When Manuel Balado left Cuba in March 1962 with his wife, the late Mercedes Balado, five months after sending his teenaged daughters to Miami, he left behind a chain of gas stations and a tire and auto service business, Gomera Nacional Balado.
He founded Gomera in 1949 in Havana and saw it grow into one of the main distributors of Firestone tires. United States-based Firestone company frequently honored the Cuban citizen as one of its top salesmen.
For decades, Balado kept a yellowed 1953 photograph in his desk that depicted him with two Firestone executives as they toured the company’s Akron, Ohio, plant. The image appeared in a Firestone company newsletter.
Balado, who died at 98 at his Miami home on Nov. 19, couldn’t have expected the same success when he started over in Miami in that spring of 1962.
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“There was no business here. People didn’t have that much money and there was a lot of unemployment,” he told the Miami Herald in 1989.
Six months after Balado’s arrival, in September 1962, he restarted Gomera Nacional Balado, rebranded in English as Balado National Tire on Northwest 7th Avenue, north of the Miami River. “I didn’t know how far I was going to get, but I did know I wasn’t going to fail,” Balado told the Herald in 1989.
Far from it. Just a half dozen years after moving to Miami, Balado was firmly ensconced in Miami’s business community, helping to form the Latin American Chamber of Commerce of the U.S.A. and serving as its president for four years, through 1972. In 1989, he was honored by the organization as its Entrepreneur of the Year, and was its lifetime honorary president.
Three years later, in 1992, the family-run company had sales of $5 million, making it one of the Top 500 Hispanic-owned businesses in the United States, according to a Miami Herald article. The family still maintains three locations in Miami today, including the main outlet at 1633 NW 27th Ave. that he opened in 1974.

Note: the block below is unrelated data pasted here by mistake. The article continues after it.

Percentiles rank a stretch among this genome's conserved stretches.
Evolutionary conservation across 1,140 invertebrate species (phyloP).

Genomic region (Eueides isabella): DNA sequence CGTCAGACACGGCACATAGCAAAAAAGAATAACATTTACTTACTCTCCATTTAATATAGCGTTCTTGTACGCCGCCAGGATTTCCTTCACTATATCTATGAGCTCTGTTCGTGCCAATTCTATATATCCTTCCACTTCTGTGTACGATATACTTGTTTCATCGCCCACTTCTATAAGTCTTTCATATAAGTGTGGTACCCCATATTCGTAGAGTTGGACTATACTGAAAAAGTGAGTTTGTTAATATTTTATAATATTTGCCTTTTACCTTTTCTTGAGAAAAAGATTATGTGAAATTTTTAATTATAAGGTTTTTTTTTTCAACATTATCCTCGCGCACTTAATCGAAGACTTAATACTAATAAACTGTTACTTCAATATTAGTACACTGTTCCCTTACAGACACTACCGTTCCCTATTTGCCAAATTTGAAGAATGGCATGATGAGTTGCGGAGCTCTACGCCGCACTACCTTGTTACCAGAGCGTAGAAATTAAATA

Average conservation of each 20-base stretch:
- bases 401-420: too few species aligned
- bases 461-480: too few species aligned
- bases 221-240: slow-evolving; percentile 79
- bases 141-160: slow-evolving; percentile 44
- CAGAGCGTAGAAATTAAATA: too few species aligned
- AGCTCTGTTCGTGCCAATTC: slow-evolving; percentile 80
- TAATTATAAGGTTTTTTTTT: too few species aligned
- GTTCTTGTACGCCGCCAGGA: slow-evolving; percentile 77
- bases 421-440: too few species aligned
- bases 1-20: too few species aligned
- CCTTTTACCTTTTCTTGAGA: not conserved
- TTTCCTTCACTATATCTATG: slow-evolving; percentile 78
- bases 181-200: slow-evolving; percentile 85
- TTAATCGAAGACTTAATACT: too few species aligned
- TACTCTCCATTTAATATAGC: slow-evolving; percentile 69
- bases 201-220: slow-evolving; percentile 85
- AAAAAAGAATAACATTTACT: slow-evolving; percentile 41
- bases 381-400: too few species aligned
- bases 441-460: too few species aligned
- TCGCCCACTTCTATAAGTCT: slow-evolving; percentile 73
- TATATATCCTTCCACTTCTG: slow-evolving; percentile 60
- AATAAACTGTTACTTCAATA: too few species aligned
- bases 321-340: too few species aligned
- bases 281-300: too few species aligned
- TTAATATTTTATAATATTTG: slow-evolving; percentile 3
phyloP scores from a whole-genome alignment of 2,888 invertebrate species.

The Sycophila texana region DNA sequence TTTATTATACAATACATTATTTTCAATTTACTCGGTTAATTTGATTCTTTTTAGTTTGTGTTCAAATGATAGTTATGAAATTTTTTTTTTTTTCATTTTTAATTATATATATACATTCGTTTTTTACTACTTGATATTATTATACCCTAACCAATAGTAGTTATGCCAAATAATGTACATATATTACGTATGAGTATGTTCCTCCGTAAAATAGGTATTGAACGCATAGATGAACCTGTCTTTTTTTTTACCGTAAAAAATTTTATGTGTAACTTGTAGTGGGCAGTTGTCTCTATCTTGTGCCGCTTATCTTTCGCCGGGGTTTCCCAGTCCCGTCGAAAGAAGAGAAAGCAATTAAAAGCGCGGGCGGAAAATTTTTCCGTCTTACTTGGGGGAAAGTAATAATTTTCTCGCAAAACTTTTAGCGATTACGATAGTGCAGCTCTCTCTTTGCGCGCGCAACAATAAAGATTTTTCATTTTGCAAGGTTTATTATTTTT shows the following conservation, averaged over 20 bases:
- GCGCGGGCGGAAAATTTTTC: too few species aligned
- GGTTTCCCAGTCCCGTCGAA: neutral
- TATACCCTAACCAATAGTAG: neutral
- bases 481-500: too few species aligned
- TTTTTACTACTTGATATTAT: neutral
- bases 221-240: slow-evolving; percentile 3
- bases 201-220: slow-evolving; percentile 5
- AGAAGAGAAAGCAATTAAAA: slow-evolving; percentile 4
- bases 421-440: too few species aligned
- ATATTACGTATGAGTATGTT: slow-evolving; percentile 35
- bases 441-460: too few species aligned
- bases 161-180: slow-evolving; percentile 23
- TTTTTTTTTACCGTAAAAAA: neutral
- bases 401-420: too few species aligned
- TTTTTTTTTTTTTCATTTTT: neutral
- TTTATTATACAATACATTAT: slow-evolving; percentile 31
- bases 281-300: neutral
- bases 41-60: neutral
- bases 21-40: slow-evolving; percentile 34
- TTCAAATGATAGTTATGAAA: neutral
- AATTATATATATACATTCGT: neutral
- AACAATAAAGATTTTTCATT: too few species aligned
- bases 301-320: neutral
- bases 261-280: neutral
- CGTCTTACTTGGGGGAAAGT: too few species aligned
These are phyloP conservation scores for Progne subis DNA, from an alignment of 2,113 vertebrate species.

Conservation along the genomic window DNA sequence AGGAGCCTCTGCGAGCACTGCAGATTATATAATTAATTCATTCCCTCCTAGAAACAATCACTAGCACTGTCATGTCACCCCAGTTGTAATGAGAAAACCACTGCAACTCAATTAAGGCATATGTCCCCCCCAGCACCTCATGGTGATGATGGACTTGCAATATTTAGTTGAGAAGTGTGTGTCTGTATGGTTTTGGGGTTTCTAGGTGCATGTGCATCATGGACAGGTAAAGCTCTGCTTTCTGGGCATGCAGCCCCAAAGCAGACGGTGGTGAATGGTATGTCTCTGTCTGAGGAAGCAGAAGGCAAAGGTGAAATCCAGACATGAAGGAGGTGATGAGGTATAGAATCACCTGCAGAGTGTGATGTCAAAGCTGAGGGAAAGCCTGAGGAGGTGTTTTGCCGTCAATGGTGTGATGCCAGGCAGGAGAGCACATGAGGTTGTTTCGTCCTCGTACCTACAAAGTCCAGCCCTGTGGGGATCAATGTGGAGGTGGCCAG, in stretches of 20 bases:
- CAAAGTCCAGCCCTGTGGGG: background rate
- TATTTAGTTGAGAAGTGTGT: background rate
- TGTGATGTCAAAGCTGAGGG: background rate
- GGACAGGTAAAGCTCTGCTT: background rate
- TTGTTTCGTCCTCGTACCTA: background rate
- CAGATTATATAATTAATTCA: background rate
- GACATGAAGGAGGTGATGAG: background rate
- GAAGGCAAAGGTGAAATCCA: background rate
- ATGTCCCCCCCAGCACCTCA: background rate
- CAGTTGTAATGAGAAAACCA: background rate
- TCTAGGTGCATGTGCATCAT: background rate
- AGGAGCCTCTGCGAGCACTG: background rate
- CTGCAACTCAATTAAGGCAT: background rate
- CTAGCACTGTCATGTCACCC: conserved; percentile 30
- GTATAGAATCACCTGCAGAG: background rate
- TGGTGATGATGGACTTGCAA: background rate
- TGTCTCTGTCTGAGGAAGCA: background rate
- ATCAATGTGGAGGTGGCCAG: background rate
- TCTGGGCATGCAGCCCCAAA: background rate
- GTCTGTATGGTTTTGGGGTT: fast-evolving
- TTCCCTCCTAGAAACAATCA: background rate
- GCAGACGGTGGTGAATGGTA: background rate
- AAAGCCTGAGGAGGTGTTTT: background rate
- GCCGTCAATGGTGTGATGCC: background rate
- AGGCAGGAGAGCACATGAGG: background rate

He always tried to guide us on the right path based on his life experiences. He is, and probably will always be the smartest, wisest, most humble person I will ever know.
Cristina Garcia on her grandfather, Manuel Balado
Said grandson Orlando Hidalgo Jr.: “We still get customers at the tire store who say they come to us because of the way el Señor Balado helped their parents and grandparents get used tires on credit when they first arrived from Cuba. His attitude of humbly helping others first while carving out a very comfortable life for our family in a very competitive market is his greatest influence on me.”
Born on New Year’s Day 1918, in Matanzas, Cuba, Balado began his career in the tire business in the 1930s, as a teenager, at a tire repair shop of a bus company. He parlayed that experience into a network of tire shops and gas stations in Cuba that made the Balado name synonymous with tires on the island.
“I will forever be grateful for all of the experiences and opportunities we were provided thanks to his wisdom, intelligence and business sense,” said granddaughter Alicia Hidalgo. Her favorite thing about him was his sense of humor, shown only to family and close friends. “He had all of these really funny phrases and expressions, which were his way of teaching us life lessons.”
Balado is survived by his daughters, Alicia Balado Hidalgo and Miriam Balado Olivera; six grandchildren; six great grandchildren; his sister Carmen Fleitas; and brother Jose Balado.
A Mass will be held at 10 a.m. Friday, Dec. 16, at St. Raymond of Peñafort Catholic Church, 3475 SW 17th St., Miami.